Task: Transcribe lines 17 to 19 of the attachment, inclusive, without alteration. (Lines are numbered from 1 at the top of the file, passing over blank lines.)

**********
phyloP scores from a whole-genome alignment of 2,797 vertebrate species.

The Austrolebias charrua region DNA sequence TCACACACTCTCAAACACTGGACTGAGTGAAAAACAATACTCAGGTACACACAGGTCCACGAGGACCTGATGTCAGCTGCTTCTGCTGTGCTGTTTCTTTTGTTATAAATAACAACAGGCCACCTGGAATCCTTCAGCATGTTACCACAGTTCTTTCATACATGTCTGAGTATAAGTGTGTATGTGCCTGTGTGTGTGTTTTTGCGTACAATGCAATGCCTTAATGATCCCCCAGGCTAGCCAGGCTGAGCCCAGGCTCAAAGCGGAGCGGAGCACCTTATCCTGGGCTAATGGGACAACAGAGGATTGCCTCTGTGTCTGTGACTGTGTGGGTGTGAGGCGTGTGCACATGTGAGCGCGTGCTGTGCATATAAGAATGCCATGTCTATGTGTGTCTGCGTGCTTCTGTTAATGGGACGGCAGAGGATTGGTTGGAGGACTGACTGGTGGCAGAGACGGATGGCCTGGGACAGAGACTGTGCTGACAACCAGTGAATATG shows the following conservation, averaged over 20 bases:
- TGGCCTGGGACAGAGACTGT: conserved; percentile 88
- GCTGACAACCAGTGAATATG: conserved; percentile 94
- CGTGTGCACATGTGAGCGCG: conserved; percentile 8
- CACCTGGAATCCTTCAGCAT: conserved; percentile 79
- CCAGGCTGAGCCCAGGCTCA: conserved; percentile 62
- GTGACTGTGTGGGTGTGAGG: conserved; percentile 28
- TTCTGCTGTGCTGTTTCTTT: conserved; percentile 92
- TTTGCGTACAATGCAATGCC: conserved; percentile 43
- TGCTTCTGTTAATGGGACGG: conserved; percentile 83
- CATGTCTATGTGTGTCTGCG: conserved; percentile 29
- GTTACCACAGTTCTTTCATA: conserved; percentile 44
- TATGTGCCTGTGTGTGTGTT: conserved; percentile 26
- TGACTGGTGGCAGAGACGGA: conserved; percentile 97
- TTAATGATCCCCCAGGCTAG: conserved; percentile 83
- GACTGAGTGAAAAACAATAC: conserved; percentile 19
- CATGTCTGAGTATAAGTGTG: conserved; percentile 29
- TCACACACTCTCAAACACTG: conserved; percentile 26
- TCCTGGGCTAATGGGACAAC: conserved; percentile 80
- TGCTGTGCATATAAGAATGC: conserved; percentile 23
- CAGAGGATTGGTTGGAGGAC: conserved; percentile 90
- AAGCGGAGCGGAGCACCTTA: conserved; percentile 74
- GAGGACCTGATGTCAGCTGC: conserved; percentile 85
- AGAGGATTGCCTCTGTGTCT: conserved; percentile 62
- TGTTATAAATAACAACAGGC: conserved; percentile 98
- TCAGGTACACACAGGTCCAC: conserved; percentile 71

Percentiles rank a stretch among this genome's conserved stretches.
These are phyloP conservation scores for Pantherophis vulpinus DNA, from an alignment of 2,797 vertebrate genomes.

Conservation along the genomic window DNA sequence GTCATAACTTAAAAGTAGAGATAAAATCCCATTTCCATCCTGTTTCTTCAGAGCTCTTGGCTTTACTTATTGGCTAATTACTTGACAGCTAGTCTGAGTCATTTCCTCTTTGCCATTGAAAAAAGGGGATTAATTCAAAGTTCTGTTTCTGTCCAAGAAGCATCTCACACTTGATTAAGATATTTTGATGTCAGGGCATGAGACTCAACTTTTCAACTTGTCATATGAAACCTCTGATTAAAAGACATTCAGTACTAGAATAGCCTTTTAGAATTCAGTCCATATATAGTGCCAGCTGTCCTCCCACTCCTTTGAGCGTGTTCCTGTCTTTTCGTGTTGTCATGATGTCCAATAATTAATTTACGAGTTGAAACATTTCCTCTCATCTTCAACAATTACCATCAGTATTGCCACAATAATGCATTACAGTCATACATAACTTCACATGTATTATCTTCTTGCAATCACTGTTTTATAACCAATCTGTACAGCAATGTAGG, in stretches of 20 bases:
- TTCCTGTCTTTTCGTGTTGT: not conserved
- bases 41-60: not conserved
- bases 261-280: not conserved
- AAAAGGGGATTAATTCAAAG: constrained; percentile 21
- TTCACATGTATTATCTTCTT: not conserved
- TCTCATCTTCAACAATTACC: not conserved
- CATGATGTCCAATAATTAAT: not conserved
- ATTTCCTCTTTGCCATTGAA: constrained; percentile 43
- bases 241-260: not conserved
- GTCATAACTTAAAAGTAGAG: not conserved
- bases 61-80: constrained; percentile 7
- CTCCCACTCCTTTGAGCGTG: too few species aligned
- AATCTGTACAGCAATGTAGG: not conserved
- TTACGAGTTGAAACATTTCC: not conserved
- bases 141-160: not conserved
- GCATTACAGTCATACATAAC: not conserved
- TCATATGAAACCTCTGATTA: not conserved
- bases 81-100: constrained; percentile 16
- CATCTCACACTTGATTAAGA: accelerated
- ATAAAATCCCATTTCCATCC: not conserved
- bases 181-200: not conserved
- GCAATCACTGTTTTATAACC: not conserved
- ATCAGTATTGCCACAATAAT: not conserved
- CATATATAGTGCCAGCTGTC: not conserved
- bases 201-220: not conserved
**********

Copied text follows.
- GACTGAGTGAAAAACAATAC: conserved; percentile 19
- CATGTCTGAGTATAAGTGTG: conserved; percentile 29
- TCACACACTCTCAAACACTG: conserved; percentile 26